Event planning also included a full year of historical research by squadron personnel. To prepare for the anniversary, this team researched and cataloged 85 special historical items of interest found within the squadron complex’s numerous display cases, warehouses, and partnering organizations.

Throughout the year, they formally presented one history item at the commander’s weekly staff meetings, as well as organized luncheons that featured guest speakers who gave historical presentations about the unique test and evaluation presence the organization has maintained for half a century. This information supplied detailed updates to the squadron’s evolving history paper, meticulously documenting the organization’s past to preserve and carry on their 50 year legacy.

The paper revealed the CIGTF story to be long and varied — complete with numerous name changes, subtle mission alterations, and proposed closures — but consistently with measurable contributions toward numerous defense and space efforts, ranging from testing precision ICBM boost phase guidance systems to evaluating performance of the Hubble Space Telescopes gyros.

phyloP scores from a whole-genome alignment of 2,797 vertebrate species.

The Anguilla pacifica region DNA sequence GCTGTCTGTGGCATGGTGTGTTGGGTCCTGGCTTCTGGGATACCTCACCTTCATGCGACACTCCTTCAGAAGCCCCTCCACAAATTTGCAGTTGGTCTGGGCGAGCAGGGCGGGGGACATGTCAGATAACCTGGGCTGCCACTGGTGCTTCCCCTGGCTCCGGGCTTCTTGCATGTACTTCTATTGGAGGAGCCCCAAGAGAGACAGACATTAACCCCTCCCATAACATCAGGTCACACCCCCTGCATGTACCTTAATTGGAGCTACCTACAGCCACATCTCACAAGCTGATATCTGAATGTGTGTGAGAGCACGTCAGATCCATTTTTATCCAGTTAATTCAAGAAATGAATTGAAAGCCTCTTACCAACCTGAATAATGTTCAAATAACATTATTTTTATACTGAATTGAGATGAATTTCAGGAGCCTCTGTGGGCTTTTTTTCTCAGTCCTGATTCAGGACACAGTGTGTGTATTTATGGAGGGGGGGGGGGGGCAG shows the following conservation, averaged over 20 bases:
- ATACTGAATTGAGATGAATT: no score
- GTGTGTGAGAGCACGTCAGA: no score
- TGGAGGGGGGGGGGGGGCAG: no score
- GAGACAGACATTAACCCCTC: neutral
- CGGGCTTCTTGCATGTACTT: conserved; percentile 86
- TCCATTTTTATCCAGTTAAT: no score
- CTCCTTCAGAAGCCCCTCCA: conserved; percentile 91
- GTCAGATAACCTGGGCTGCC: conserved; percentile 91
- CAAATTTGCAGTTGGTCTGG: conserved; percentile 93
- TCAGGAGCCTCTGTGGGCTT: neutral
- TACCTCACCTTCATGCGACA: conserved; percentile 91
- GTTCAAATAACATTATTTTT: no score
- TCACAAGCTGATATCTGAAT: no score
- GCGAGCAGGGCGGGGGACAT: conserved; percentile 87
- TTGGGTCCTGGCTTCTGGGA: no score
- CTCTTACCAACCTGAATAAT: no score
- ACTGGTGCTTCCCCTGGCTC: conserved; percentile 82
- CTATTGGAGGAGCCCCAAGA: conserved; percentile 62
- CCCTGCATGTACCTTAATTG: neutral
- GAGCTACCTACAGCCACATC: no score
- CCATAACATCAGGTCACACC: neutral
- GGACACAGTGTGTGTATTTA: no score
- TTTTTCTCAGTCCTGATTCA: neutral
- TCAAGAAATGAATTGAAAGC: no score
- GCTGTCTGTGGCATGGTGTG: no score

However, spending the anniversary weekend with previous CIGTF employees exposed even more new history facts, previously unknown by current squadron members. One of the most interesting disclosures was that a time capsule had been put in place during the installation of the 260-inch centrifuge in the early 1960s.
This bit of trivia was divulged by former chief engineer Grady Nicholson, who recalls that the capsule contained information about the centrifuge itself, along with a projection of how it would be used and which programs it would support. It would certainly be interesting to see how accurate that forecast was, after engaging this exclusive resource in more than 20 years of precision ICBM guidance programs.

The anniversary weekend included a tour of the CIGTF complex, which featured the 120-inch precision centrifuge, one of the squadron’s most unique test items. Although the 746 TS has three centrifuges, the 120-inch centrifuge, with its counter-rotating head and laser-interferometric measurement of arm stretch, is the most used.

As part of the celebration, a crowd of visitors watched 746 TS engineer Jason Enslen demonstrate the centrifuge’s capability to its full capacity—50 g’s—while carrying a special payload: 60 CIGTF 50th Anniversary commemorative coins, which guests later took home as a special memento of the 50th Anniversary and the historic centrifuge spin.